Got two minutes? Then check out this week’s quick tip ~ A handful of editing, writing, and marketing tips to make your life easier…
Hello and welcome…I am a freelance editor and an editor for The Wild Rose Press, as well as an author. I often struggle with my own writing, and I have found that sometimes, a little reminder of ways to improve the process can be helpful, so, I like to share these moments of brilliance with others :). But, in this busy world of ours, who has time for pages and pages of writing tips? That’s why I’ve condensed mine down to quick flashes you can read in (approximately) two minutes. Enjoy…
Disclaimer: All of my tips are suggestions, and are only my opinion. And, for the most part, there are exceptions when going against my advice will make your story read better. Take what works, leave the rest.
Here are a few things I’ve learned along the way that have been helpful to me, and I’m hoping they will be to you also…
I know it’s very difficult to carve out writing time each day. Writers need a large chunk of time to be ‘in the zone’ and undisturbed. However, if you want to work toward a habit of writing each day, try to make yourself write one paragraph a day. The advantages are…
- At least you’re writing SOMETHING, and a trickle can become a stream
- You might be surprised at how much more than just that one paragraph you are able to write
- If you’re like me and you have scene notes but don’t have a good handle on exactly how the scene will play out, writing a paragraph about what you DO know can serve as a placeholder and when you go back later, your scene might flow. Or you might determine it should be cut. Either way, you can resolve that particular scene. If you keep doing this, you can build a nice outline for your novel
I’m sure you’ve all seen those squiggly blue and red lines that indicate, according to ‘Word,’ you’ve made a booboo? Did you know that there is an option where you can actually be taken to each of these potential errors? Under ‘Review’ you should see an option for ‘ABC ✔ Spelling and Grammar.’ If you click on that, it will take you to each instance of errors and you will have the option to correct them or ignore. It doesn’t find ALL typos and mistakes, but it finds many.
Word also has a ‘Compare’ function in the Review section that comes in handy if you can’t recall which version of two documents is the most recent, or if, for any reason, you wish to compare the differences in two documents. Once you click on ‘compare’ it’s self-explanatory.
Facebook and Twitter:
When you draft a Facebook post, before actually posting, you can delete the actual link and just leave the content and image to make your post look a bit ‘cleaner’ and the option to click on where the link leads will remain in your post.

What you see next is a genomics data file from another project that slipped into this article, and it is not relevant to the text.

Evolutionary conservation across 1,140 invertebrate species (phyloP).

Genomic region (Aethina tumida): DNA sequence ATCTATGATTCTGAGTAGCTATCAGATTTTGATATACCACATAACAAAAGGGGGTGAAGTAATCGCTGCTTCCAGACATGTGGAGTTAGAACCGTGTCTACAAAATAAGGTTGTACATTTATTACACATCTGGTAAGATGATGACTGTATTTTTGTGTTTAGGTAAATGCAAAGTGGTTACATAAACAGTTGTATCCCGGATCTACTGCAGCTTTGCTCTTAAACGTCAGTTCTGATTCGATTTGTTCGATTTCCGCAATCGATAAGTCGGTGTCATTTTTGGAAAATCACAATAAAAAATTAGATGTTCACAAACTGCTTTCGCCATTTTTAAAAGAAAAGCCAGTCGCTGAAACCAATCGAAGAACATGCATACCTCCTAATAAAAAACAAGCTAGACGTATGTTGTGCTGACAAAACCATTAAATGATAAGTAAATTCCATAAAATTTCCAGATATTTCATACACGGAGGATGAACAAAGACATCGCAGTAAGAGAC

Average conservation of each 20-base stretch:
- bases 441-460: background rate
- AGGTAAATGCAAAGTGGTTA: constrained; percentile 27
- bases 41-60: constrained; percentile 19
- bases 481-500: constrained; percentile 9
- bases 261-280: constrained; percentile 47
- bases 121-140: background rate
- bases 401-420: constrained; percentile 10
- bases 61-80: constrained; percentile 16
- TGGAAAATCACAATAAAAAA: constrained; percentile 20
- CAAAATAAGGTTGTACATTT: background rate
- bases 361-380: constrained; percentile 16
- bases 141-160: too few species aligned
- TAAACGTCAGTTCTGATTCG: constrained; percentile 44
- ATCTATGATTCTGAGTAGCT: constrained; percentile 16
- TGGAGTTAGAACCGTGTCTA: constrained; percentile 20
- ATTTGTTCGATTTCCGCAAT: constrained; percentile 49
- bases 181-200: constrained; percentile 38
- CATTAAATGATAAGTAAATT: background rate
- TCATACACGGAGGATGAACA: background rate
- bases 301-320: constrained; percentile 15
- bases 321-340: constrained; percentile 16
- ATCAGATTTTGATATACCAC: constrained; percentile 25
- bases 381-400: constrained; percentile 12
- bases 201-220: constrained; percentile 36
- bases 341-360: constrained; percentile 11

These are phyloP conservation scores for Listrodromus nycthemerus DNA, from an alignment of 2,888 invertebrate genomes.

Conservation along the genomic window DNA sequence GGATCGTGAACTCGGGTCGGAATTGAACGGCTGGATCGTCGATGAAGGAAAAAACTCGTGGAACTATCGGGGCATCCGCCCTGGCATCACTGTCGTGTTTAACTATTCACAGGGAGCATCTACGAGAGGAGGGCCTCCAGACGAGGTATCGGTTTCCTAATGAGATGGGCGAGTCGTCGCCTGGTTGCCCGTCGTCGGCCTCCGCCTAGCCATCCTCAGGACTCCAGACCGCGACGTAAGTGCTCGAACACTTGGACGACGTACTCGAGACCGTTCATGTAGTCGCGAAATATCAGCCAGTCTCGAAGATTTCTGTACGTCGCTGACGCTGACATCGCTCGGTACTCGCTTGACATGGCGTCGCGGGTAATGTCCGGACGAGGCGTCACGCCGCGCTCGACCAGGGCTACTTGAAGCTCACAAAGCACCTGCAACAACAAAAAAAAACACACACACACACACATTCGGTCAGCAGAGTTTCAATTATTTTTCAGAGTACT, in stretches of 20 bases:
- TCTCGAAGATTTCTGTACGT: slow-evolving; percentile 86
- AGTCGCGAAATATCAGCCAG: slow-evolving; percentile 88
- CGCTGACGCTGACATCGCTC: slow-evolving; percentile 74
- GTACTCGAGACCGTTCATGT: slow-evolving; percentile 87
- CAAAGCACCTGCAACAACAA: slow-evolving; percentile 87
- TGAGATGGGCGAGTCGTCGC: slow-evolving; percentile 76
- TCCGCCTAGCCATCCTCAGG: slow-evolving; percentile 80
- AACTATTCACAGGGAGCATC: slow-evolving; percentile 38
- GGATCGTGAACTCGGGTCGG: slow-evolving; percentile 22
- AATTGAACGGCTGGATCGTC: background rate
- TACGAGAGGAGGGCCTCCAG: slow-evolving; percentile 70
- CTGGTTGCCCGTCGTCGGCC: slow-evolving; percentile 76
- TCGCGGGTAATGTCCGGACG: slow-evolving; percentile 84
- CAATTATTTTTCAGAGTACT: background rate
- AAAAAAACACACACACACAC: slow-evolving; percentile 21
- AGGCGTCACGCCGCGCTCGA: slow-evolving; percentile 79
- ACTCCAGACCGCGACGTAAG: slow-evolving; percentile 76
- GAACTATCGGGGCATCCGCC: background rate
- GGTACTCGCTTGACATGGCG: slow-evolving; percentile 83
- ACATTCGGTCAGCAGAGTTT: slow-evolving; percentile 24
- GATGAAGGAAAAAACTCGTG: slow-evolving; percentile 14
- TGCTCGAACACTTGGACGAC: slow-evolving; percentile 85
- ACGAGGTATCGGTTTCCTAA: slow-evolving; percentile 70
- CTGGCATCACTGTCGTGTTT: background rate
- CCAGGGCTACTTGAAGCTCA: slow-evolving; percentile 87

You can schedule posts to your ‘page’ ahead of time on Facebook. Once you draft a post, click on the arrow next to ‘publish’ found beneath your content box. An option for scheduling will come up. You can schedule a week’s worth of posts at one sitting.
You can embed tweets for sharing rather than screen-shotting them. Beneath your tweet, you will see the … option. If you click on that, one of the options that comes up is to ’embed’ your tweet. Copy and paste that link.
If you wish to share a link for a Facebook post or a Tweet, you can get a direct link by clicking on the time/day of the post/tweet. A new page will come up that will contain the direct link in the search bar. Copy and paste. This is handy if you want to ask others to share a tweet or post for you, or if you want to, say post a link from your fan page into your profile page, etc.
That’s it for now…just a few little bite-sized tips. Hope you find them useful!
Until next time…happy writing!
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*** If you would like to send me a few sample pages (around 7500 words or so, even though I will not edit that many on the blog. It just gives me more to choose from) for me to edit and share on an upcoming blog post, please do so in the body of an email to AliciaMDean@aol.com. Please use the subject line: “Blog Submission” This is for published or unpublished authors. In the email, please include whether you would like me to use your name or keep it anonymous, and whether or not you would like me to include any contact info or buy info for your books. Also, you can let me know if you would like for me to run my edits by you before posting on the blog. Please keep in mind, this is for samples to use for blog posts. I will not edit or use samples from all the submissions I receive, but I will use as many as possible.
How to write a novel? That is the question. There are probably as many answers to that question as there are people who ask it.
Wanting to write and actually doing it are two very different things. I am well acquainted with the sometimes grueling process of churning out a story. Over the years, I have tried many methods for creating and completing manuscripts, and have tweaked and honed it down to a workable (for me) process.
Using specific examples from one of my own novels, Without Mercy, I share my method in this mini how to book. The first eight steps actually deal with plotting while the last two are designed to help expand your outline into a well-developed draft. There is no one, perfect way to create a story, but there will be a method, or methods that work for you. I’m not sure if this is the one, but it works for me. Only you can decide if it also works for you. Fingers crossed that it does!
*** Warning – Please do not purchase without reading a sample. (This is solid advice for any book, fiction or non. If you are not intrigued in the sample, you will likely not enjoy the book)
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